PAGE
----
Guide to homeowners' insurance

29th July 2003, Comments 0 comments

Laura Martz explains what to look for when buying a policy for your home.

As most foreign residents eventually discover, housing in the Netherlands has its own particular set of perils. There's the risk of flooding. There's the question of whether the wooden piles underneath the house are rotten. And then there's what some consider the most frightening prospect of all: arranging homeowners' insurance wholly in Dutch.

A few Dutch insurance agencies specialise in serving foreign residents. Two are Overseas Insurance in Hoofddorp and Lobbes Insurance in Amsterdam.

Advisors like Sylvie Mellenbergh of Formula Two Relocations and Willem Lobbes, director of Lobbes Insurance, recommend both renters and owners take out inboedelverzekering - roughly, fire and theft insurance. It covers furniture and other possessions in the house in case of damage not caused by the owner, and can be tailored to cover various items. "For expensive equipment like PCs and cameras you can get extra insurance," Mellenbergh says.

She also suggests glasverzekering, or glass insurance, since landlords usually don't cover broken windows.

She also suggests glasverzekering, or glass insurance, since landlords usually don't cover broken windows.

Insuring the contents of a house ranges from NLG 2.60 to 3.50 annually per NLG 1,000 of value, depending on what's covered and where the house is. Insurance, like most things, costs more in the cities than it does in the countryside.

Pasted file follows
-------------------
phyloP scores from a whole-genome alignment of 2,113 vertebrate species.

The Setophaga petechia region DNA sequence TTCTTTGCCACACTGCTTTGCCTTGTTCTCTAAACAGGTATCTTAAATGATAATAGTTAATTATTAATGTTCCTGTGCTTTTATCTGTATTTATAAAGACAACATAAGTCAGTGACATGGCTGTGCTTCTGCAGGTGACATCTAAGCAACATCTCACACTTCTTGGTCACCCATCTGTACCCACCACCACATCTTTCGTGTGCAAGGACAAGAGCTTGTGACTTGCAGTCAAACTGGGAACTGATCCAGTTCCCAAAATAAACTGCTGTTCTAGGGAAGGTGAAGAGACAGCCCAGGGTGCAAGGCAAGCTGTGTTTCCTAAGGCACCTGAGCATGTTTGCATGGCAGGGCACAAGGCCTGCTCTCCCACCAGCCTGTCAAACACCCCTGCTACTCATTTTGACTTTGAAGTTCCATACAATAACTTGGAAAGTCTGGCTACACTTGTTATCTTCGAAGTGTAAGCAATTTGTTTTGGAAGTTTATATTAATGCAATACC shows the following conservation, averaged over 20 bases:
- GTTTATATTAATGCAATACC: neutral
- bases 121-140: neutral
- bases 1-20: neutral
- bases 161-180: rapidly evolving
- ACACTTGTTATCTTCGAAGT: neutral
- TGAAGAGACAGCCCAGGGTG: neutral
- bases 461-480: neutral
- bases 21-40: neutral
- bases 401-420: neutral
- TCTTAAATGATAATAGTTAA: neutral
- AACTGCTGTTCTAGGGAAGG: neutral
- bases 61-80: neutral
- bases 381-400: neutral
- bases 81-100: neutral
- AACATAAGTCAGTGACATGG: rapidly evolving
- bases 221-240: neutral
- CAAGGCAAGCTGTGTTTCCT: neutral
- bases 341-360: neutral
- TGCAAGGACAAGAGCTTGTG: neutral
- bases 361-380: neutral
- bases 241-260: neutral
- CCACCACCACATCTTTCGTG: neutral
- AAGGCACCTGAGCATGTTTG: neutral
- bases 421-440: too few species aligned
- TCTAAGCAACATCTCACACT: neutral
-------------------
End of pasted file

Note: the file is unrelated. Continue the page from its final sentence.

When you apply for a mortgage to buy a house, the lender is likely to request you get opstalverzekering, or building insurance, and turn you down if you don't, says Lobbes. Protecting a house from disaster varies between NLG 0.50 and 1.10 a year per thousand of "reconstruction value" as assessed by a real estate broker.

You can arrange to insure your house's pile foundation, which can be staggeringly expensive to replace. But taking out flood insurance is less easy; it's an obvious risk that insurers in a country below sea level are unwilling to take on.

"There's a government disaster fund for things like that, but it never covers the full amount," Lobbes says. His company places policies with Lloyd's of London, which does cover flooding.

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